2. self-possessed, self-controlled, composed, poised, collected, SI.together; level-headed, cool-headed, cool, equable, steady, balanced, equilibratory, equilibrious; even-tempered, equanimous, philosophical, moderate, temperate; imperturbable, unperturbable, SI. unflappable, unexcitable; unexcited, unruffled, unflustered, undisturbed, unperturbed; calm, reposed, quiet, quiescent, still, placid, peaceful, tranquil, serene; untouched, unaffected, unmoved.
phobia, n.1. fear, irrational fear, abnormal fear, obsessive fear; dread, horror, panic, terror, angst, fear and trembling, anguish, anxiety; apprehensiveness, apprehension, misgiving, suspicion, distrust, qualm; worry, disquiet, disquietude.
2. aversion, hatred, dislike, distaste, peeve, pet peeve; disgust, odium, detestation, abhorrence, antipathy, repugnance; abomination, loathing, execration, detestation; disrelish, displeasure, repulsion, revulsion, nausea; craze, obsession, neurosis, mania, monomania, paranoia.
3. agoraphobia, claustrophobia, acrophobia; andro-phobia, gynephobia, pedophobia, anthrophobia, xenophobia; theophobia, demonophobia, phasomo-phobia; ailurophobia, cynophobia, musophobia, ophi-ciophobia, ornithophobia, arachnephobia; koniopho-bia oramathophobia, mysophobia, necrophobia, hydrophobia; chromatophobia, chaetophobia ortricho-phobia orpogonophobia; astraphobia, brontophobia, keraunophobia, pyrophobia, eosophobia, achluopho-bia; peniaphobia, tachophobia, triskaidekaphobia, autophobia, karorraphiaphobia; gephyrophobia, ho-dophobia, ergophobia, phagophobia, thaasophobia, katagelophobia, pnigophobia.
phoenix, n.paragon, perfection, consummation, nonpareil, shining example, crowning glory; culmination, pinnacle, height, top, acme, summit, peak; the last word, ultimate, pride and glory; example, standard, pattern, model, ideal, beau ideal, exemplar, classic, apotheosis, cynosure, very model, quintessence, archetype, prototype.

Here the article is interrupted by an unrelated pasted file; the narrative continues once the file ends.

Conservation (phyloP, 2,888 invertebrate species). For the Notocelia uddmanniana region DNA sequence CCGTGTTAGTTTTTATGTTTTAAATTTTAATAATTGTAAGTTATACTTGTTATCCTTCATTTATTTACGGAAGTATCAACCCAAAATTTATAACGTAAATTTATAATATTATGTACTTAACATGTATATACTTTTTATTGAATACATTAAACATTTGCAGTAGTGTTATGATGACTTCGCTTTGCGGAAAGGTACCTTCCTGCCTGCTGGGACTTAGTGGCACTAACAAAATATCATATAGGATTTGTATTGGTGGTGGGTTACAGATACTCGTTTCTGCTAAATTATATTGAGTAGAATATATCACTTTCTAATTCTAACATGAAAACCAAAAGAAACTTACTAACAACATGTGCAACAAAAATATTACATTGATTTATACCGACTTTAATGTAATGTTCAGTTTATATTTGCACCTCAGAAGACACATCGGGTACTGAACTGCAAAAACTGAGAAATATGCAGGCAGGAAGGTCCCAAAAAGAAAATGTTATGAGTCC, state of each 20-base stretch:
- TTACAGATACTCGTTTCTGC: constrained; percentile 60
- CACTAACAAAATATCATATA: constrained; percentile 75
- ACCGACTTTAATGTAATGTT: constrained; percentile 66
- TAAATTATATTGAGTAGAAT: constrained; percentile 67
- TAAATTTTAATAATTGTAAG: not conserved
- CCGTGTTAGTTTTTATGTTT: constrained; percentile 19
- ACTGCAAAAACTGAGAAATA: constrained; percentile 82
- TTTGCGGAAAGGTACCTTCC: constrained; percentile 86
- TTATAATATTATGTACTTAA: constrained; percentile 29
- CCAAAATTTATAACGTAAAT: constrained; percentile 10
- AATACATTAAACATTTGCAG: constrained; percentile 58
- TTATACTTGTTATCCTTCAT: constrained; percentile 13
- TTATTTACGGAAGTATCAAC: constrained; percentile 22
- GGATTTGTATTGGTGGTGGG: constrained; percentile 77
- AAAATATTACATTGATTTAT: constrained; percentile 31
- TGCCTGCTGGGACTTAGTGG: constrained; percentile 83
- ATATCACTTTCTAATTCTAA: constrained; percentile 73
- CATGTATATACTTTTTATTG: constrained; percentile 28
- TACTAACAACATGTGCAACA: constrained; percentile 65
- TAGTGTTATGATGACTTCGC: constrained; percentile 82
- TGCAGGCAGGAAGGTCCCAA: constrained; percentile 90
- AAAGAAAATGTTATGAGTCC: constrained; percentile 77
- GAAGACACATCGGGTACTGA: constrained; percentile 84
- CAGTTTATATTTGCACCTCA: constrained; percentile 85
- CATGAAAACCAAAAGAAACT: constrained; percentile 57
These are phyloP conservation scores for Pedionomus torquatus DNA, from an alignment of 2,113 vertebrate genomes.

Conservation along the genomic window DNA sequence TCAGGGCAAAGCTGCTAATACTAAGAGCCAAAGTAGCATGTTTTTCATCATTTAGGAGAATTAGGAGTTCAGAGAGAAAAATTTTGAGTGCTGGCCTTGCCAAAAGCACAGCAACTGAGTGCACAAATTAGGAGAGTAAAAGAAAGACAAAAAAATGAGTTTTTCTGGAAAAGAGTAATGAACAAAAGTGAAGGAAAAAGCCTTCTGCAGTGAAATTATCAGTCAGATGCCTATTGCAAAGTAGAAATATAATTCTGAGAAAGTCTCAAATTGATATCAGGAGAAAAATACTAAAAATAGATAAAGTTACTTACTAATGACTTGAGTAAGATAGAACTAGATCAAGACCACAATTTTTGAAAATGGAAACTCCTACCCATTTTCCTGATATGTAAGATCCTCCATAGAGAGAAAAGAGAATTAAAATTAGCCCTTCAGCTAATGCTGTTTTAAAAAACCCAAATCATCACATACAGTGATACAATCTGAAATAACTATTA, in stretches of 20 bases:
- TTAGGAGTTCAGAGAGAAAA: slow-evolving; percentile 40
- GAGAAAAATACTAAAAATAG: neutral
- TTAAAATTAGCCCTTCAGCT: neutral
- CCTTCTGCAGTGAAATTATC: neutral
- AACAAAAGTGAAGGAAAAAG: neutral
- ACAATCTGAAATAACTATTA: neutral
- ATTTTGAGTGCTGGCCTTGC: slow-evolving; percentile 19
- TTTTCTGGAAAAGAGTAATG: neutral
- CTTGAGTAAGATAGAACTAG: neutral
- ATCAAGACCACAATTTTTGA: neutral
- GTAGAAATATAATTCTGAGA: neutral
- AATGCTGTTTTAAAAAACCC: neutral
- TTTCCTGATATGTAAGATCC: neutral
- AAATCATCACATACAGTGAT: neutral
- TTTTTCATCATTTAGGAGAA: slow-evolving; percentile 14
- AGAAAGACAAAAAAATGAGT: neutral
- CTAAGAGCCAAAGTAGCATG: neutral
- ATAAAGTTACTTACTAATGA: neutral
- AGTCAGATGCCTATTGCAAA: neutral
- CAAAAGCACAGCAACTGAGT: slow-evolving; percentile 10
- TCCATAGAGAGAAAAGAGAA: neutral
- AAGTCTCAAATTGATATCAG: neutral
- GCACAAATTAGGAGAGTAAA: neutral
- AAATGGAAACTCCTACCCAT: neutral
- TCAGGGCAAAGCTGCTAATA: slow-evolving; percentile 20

phone, n.1. Informal,
telephone, telephone set, receiver, mouthpiece; extension, extension phone, wall ordesk phone, Inf.intercom; headphone, headset, earphone, radiophone, ship to shore phone; Inf.line, SI. horn, SI. Ameche.
-v. 2. telephone, call, Inf.call on the phone, Inf. call orring ordial up, Inf.give [s.o.] a ring ora buzz, Inf.buzz, put in ormake a call, SI. get [s.o.] on the horn.
phonetic, adj.1. spoken, vocalized, vocal, uttered, intonated, pitched; sounded, voiced, said, noised, phonic; sounded out, enunciated, articulated, pronounced.
2. oral, verbal, unwritten, parole; as pronounced, as heard, by ear, said as written.
-n. 3. symbol, character, sign; logographic symbol, pictograph, idiograph, hieroglyphic, hieroglyph, rune; kana, katakana, hiragana; shorthand symbol.
phonetics, n.study of speech sounds, speechcraft, phonemics. See - phonology.
phonograph, n.record player, recording machine, stereo, phono, Trademark.
Gramophone, Trademark. Graphophone, Trademark.
Victrola; graphonola, pho nogram, phonautograph, audiophile; hi-fi, high-fidelity system, jukebox, nickelodeon; tape recorder, recorder, tape deck, tape player, cassette player.
phonography, n.sound transcription, phonetic spelling, spelling, orthography, phonetics; stenotypy, stenography, tachygraphy.
phonology, n.phonetics, phonemics, speechcraft; acoustics, phonics, diaphonics, acoustic phonetics, articulatory phonetics, auditory phonetics; morphophonemics, morphology, etymology, orthoepy, study of word sounds; linguistics, Obs.glottology, dialectology.
My Account / Test History
Most children in England and Wales follow this route in the state system (= free education).
• You go to school (as a pupil to study) and go to university (as a student to study). You don’t use the definite article ‘the’ here. Other expressions like this are go to bed (to sleep); go into hospital (when you are ill); go to church (to pray / to worship).
• In some areas of the UK there are not many grammar schools.
• There are also public schools. In fact, these are private, and parents pay to send their children there. Some are expensive. About 5% of the population go to public schools.
A school timetable
Maths is an abbreviation of mathematics.
As you can see, the pupils have five lessons every day, and altogether they do (= study) eleven subjects a week plus Physical Education (PE). Every morning they have a twenty-minute break. There are three terms (= periods of continuous work) in a school year, and the timetable changes every year.
Note: Some words in English which end in ‘s’ look plural, but in fact they are singular: Maths isn’t my favourite subject, and physics is very difficult.
Most nouns of this type refer to subjects; other examples are economics and politics.